It was in this time period which Job Tabor faced bankruptcy. In Box 10 of 11,  his papers included oaths of executing bankruptcy, accounts from firms in New York City, receipts for bankruptcy, and accounts of debt. It seemed to me that many New York City merchants used Tabor and Tripp to act as agents. It also included information such as Captain Thomas Wilson sending goods to Tabor and Tripp. It included notes paid by others to Captain Wilson and came from places like New York City, Hartford, New London, Providence, Newport, and the Washington Insurance Company. Bills due for James Rogers- twenty-six shillings and six pence due March 1799, Caleb Greene of Newport, Olcutt of Hartford , New York merchants Thomas Pearsall and sons, Isaac Caraw, William Bache, Thomas Chew; and New London merchants John Deshon, Jared Starr, and Lathan (probably Latham)  Hull were all included in the bankruptcy proceedings.

An affidavit by Peter Richards of New London swore that he saw General Jedidiah Huntington sign his name on a certificate purporting his consent that Job Taber and Stephen Tripp be discharged of his debts. It was signed in front of Mr. Jon Tripley, Commissioner on April 14, 1803. (It would be interesting to see if this date was before or after Congress appealed the act!)

A receipt from Mr. Michael Huntley to Taber and Trip in 1803 listed: July 15- 1 pair of stockings worth 0.75; July 29- 1 box worth 0.33, July 31- one blanket valued 2.33, February 7- 251 (?) cheese at 5 (?)  worth 17.42 for a 20.83. The value of this note was in dollars. Taber and Tripp also wrote a promissory note to Michael Huntley “for Twenty-four dollars and thirty-five cents with interest from November 24th being the balance of wages on board Brig Minvera_New London, December 4, 1802.” It also included a notation of $24.35-20.83=$4.52 balance allowed.

 

 

Wednesday, August 7, 2013

Bankruptcy Records from New London, CT

In December my visit to  NARA was fruitful. Determining the best way to share what was found, it was decided to blog my results. Who knows...maybe it will help someone out there? My next series of blogs will focus on the documents found and list the names found from the documents. What are the documents you ask? Bankruptcy records  and shipping records of course!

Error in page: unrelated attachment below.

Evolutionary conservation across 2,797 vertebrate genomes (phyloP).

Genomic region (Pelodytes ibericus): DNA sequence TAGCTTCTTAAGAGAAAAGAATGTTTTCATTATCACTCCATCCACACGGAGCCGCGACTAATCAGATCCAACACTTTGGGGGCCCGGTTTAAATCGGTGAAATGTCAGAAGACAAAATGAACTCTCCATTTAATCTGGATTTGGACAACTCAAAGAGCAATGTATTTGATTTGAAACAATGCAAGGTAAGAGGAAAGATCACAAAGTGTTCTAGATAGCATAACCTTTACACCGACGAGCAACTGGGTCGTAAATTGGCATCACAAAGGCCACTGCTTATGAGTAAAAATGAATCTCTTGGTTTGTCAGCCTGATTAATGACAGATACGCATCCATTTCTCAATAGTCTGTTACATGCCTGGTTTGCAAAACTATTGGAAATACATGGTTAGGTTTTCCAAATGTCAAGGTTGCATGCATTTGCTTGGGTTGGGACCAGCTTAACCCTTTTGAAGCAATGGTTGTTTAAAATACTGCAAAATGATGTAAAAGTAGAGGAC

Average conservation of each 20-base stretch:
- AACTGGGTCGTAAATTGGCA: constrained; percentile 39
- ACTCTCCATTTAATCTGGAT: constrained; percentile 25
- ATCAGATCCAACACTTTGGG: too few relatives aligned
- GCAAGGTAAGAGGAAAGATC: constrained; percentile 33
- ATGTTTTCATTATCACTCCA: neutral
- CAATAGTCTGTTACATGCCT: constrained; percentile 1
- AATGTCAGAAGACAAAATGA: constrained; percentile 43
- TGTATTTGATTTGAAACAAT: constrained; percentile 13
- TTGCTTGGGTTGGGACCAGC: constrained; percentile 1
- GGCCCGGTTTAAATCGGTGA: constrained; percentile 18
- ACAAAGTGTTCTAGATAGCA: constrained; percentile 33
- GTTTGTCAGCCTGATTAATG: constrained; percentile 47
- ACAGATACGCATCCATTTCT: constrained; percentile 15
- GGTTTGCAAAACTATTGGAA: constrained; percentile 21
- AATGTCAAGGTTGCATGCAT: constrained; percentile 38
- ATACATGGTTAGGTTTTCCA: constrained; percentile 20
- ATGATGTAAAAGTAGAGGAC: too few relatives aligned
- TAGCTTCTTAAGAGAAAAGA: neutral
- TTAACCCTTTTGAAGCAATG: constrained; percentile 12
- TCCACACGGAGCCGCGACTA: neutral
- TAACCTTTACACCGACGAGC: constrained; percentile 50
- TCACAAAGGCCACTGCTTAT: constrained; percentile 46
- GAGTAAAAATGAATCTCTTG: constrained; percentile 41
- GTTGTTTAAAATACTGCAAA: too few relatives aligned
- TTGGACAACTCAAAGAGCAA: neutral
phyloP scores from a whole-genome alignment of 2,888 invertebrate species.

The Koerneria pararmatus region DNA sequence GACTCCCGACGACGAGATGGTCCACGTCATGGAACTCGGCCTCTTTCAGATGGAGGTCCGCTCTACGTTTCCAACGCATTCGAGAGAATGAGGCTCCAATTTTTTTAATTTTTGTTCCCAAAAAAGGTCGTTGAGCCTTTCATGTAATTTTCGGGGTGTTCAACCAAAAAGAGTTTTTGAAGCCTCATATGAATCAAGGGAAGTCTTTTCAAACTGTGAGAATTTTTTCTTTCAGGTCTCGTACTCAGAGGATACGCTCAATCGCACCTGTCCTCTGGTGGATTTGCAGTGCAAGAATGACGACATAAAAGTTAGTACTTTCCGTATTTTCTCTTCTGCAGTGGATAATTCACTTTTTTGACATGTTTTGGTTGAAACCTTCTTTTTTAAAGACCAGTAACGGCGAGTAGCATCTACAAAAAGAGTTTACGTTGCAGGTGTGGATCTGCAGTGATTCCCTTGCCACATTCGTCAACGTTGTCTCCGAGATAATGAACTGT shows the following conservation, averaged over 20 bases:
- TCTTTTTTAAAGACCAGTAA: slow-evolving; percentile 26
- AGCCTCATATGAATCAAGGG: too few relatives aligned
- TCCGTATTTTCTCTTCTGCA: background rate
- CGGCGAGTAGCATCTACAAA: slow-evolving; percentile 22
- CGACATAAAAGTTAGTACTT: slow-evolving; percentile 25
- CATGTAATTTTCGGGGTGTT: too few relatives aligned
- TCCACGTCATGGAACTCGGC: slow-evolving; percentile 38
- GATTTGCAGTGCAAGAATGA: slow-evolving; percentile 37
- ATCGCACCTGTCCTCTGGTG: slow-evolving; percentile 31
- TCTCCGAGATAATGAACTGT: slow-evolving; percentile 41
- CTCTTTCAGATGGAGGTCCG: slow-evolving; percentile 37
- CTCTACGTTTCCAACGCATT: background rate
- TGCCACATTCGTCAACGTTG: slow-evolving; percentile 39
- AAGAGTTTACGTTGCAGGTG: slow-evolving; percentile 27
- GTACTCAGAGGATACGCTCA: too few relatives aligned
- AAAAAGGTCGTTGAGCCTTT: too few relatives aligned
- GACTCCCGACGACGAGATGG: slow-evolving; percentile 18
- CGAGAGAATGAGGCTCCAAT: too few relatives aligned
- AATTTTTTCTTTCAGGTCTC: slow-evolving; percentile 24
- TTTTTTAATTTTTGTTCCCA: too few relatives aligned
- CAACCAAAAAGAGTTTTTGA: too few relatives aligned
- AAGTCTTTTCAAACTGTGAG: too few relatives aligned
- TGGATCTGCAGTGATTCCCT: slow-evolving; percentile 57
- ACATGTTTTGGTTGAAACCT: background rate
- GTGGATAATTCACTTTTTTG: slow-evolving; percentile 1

RG 36 of NARA contain US Custom Records from New London. This included bonds for ships: 1790-1825, import bonds: 1790-1821, and original papers for ships. Anytime a ship pulled into the seaport there had to be documentation of proof of the ownership, captain, crew, and cargo. Looking at the cargo of the ship can tell you what was it carried and idea of how big the ship was. Sloop or brig, you can get a good idea of what the size of the boat was like. For example, Stephen Miner in 1799, master of the sloop Fanny arrived in New London with 2 hogshead of rum, navigated with four men. In 1792 James Powers of New Haven submitted papers that he was the co-owner and master of the brig Rebecca. Thomas Wait and Samuel Mather paid to Thomas Wait, master of the schooner Maria. (Most likely a son and friend purchasing the ship from the elder Wait or a change of ownership status.)

Some records included correspondence. I found several references to "Nathanil" Ingraham. The blotters are another part of this series to examine. Blotters from #106: 1794-1795 through #109: 1821 that were helpful to me. On June 19, 1795, my ancestor, James Peters, left New London on the sloop Hiram. He was cleared to sail and lists the cargo he carried. One other record that I didn't have time to examine was Ships Oaths. I have that on my future research list.

One last interesting item to look at was found in the bankruptcy records for Job Tabor. It was insurance on the sloop Betsy and Point Judith. Phineas Huntley, Thomas Rice, and John Arnold were mentioned, Edward Chappell featured predominately in the folder. A promissory note from James Noyes was listed as well as two females Elizabeth Proctor and Lucy Bolles. (Lucy was a relative of the Bolles captains who later sailed to the South Pacific in the 1850s.)

Next: Job Tabor's bankruptcy records